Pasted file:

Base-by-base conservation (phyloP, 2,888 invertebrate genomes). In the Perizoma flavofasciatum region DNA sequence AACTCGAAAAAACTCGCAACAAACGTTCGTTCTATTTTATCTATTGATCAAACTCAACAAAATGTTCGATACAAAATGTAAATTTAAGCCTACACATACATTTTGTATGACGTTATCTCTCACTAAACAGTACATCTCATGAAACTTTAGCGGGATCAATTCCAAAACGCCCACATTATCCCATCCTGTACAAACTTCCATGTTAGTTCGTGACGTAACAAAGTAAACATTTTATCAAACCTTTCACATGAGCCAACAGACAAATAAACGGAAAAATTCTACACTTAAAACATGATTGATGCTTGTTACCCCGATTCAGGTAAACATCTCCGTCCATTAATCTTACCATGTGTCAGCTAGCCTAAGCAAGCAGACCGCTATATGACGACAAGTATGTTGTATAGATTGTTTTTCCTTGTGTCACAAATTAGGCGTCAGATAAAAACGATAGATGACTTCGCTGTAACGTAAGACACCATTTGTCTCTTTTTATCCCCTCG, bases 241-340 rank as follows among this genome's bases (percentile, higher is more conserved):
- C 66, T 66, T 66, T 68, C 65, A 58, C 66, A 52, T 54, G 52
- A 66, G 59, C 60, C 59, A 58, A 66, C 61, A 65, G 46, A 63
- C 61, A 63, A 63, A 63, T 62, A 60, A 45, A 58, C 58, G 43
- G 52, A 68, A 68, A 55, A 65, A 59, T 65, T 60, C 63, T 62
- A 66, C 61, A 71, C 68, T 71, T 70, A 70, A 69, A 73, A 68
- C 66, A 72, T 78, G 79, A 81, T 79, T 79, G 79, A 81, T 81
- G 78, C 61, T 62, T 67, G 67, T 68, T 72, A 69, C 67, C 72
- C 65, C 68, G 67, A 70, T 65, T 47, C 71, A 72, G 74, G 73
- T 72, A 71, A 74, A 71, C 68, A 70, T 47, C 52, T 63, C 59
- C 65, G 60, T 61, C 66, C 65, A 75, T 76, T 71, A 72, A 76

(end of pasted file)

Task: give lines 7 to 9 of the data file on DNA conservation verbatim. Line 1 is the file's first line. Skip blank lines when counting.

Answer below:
- C 66, A 72, T 78, G 79, A 81, T 79, T 79, G 79, A 81, T 81
- G 78, C 61, T 62, T 67, G 67, T 68, T 72, A 69, C 67, C 72
- C 65, C 68, G 67, A 70, T 65, T 47, C 71, A 72, G 74, G 73